Zoom – it’s not just for weeping

kia ora my friends

Yeah, so … about 10 days ago I wept via zoom.

I’d been at an event the previous day, a public talk where I believed the content (which I saw as downplaying the risks accompanying our technological lives) had the potential to do harm to children. I see things as the 5 Rights Foundation see them: Tech’s exploitative relationship with children is a public health issue. Instead of acknowledging this, I heard false reassurances (“sure, play violent video games for hours at a time!), some in opposition to the recommendations of the likes of the World Health Organisation.

The hierarchical nature of pecking orders means that it wasn’t appropriate for me to stand up and yell “BS!”, although that’s what every cell of my body longed to do. For the love of everything that’s holy- ACKNOWLEDGE THE HARMS.

The act of suppressing that desire took a toll on my central nervous system – I was cringing so hard I did myself personal injury. For an hour and a half, I had to do slow, controlled abdominal breaths, the likes of which I would usually do during dental work for mere minutes at a time.

This combination of misinformation and physical suffering (not to mention the stiff whiskey I downed when I got home) left me out of sorts the next day. Not the best space for a productive work day … or, it turns out, a competent showing on zoom.

I wish I knew more about zoom etiquette – clearly I should have bowed out of that meeting. Is it rude if I’m the only one whose camera is turned off? I mean, I know BrenĂ© Brown is all the rage, but is the world ready for the “I weep on Zoom” level of vulnerability? Giddy up, y’all. Here I am.

In part, the weeping was because I got lost in comparison, perceiving myself as falling behind the other researchers. But in hindsight, I mostly wept because I longed for these other child-minded people to join me in feeling wounds that accompany the public misrepresentation of children’s needs. Unfortunately, it was hard to communicate any of that while my head was in my hands.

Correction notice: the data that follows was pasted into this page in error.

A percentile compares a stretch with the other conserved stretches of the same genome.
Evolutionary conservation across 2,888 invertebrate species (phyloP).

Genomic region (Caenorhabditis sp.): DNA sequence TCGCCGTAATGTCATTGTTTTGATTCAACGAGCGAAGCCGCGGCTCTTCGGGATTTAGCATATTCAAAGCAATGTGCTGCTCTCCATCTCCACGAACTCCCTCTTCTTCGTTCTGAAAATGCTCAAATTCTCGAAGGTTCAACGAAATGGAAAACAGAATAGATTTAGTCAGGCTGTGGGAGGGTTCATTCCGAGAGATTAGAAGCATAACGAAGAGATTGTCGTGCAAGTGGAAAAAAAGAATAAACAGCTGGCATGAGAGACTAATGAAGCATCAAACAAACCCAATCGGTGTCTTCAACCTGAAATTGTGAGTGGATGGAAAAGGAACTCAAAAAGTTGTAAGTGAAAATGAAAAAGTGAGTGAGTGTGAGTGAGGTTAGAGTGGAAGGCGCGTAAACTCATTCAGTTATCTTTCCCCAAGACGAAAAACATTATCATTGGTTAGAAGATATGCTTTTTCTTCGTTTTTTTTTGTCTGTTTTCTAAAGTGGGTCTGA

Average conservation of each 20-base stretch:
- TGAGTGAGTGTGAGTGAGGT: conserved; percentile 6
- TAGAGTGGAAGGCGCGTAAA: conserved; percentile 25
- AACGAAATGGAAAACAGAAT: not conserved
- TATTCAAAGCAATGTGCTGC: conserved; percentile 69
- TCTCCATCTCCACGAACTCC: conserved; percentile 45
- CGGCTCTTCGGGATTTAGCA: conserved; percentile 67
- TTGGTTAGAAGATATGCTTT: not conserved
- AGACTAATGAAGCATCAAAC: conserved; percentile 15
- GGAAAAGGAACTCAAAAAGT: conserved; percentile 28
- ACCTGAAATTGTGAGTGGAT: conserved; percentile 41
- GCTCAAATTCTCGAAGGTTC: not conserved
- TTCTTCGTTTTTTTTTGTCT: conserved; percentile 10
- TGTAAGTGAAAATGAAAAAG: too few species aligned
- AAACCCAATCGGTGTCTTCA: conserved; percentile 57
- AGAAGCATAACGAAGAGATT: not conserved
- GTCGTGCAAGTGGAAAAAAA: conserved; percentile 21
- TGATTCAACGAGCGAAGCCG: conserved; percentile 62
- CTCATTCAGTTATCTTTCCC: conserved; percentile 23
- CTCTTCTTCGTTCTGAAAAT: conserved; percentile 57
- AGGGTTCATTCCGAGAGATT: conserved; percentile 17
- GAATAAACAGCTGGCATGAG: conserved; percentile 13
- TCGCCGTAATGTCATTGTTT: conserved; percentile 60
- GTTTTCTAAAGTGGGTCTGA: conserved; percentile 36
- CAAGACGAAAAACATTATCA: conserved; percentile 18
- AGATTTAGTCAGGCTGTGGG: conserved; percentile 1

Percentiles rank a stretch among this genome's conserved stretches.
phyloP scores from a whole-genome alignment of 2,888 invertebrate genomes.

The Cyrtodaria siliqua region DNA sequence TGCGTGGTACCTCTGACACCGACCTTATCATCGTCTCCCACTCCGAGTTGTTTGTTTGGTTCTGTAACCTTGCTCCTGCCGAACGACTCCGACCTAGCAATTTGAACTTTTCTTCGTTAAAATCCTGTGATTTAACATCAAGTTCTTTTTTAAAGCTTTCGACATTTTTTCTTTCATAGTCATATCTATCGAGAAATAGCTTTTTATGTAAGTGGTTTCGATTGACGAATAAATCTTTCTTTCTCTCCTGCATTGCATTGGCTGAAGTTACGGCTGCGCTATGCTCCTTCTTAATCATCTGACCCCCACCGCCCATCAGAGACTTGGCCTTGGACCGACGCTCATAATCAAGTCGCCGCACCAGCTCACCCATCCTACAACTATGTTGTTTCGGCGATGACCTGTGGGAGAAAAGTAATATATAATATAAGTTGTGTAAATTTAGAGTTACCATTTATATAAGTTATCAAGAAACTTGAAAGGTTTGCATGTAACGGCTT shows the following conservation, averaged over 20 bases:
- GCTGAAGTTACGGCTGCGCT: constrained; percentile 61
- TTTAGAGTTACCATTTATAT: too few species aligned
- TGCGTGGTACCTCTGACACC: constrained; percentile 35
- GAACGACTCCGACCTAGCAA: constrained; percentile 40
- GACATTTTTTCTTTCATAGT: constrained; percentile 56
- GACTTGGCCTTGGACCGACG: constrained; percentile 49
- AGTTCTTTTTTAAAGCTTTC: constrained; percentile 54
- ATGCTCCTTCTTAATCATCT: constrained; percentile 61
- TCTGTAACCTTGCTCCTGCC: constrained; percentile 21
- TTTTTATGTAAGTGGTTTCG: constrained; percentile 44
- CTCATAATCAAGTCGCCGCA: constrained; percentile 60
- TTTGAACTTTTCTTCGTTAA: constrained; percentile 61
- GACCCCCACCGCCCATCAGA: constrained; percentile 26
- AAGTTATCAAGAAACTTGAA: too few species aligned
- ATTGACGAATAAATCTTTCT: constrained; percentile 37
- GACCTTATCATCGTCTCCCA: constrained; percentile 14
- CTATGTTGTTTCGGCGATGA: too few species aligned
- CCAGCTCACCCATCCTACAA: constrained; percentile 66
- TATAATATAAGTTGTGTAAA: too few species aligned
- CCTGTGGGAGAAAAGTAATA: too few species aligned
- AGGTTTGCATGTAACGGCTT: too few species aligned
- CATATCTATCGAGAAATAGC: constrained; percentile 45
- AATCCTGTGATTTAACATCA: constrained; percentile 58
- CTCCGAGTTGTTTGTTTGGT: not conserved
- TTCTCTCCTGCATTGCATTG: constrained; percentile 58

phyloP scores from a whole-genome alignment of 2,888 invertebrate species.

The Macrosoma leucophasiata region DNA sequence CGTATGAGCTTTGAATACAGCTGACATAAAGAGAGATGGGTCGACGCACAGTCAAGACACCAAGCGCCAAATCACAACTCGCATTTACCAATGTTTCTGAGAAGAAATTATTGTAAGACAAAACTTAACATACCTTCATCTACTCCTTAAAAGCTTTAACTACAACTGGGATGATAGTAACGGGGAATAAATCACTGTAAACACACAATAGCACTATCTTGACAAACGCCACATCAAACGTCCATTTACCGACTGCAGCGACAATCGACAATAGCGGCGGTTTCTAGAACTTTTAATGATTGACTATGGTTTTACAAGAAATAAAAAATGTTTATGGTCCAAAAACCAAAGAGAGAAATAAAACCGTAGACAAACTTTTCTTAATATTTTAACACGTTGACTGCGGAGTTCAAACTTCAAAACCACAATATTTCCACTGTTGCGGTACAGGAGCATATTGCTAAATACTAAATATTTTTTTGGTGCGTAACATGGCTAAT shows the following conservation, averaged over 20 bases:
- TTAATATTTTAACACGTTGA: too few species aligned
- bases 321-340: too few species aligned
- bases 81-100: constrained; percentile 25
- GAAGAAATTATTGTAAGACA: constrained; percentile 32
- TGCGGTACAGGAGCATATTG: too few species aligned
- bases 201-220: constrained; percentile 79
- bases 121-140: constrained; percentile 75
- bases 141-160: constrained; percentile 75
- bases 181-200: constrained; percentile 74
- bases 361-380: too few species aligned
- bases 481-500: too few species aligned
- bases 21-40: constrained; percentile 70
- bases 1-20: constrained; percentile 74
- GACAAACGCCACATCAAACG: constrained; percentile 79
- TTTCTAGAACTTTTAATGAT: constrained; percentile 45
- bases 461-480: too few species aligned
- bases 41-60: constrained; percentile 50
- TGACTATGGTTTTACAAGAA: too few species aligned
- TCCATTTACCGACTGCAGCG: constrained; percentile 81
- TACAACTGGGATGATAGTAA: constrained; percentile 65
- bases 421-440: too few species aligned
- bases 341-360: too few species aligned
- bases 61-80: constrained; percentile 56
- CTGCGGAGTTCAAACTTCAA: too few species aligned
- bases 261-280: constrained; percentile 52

Forgiveness: after at least two good sleeps (my dad’s excellent rule) I was able to forgive myself for the weeping, I could contextualise my reaction and even stand in the power of “I wept because I care so bloody much about children!” – which is not entirely a bad thing, eh?

Anyway, if we can still be friends, I’ll share a few links and move on with my day.

Let’s start with a few Bruce Perry/NMT related links, shall we? First, here is a website called Be Rhythmic, which is a cornucopia of regulation-enhancing delights. THIS is a pdf about the amazing human brain, and check out these exceptional visual synopsis (synopses?) of Dr. Perry’s books.

A few techy links now, cos … y’know. First: check out this work from the University of Auckland, making a link between audible smartphone notifications, parenting style, and kids’ language development. This is an argument against instagram for kids (because … of course). And this is a link to a blog about Britain’s code of conduct for online design as it relates to children. Lo and behold, they call on the United Nations Convention on the Rights of the Child to inform their work: Children have the right to be safe from commercial exploitation (UNCRC Article 32).
Oh, if everyone were to honour that … there sure as heck wouldn’t be talk of Kiddy Insta!!

Here is a bit of info about the 5Rights “twisted playthings’ campaign, which seek to highlight the weirdness of toys that gather data and promote unhelpful ideals … One write up from the Washington Post, one from a site called Shots.net. Commercial exploitation of children? Yup.

I’d also like to draw your attention to the work of Thorn.org, who work to protect children from online sexual exploitation.

What else? This is a good article from Dame about living in an age of too much information (information is not the same thing as knowledge, and knowledge alone ain’t wisdom!!) and I’ll round this post out with some beautiful, playful bead art. ENJOY x x x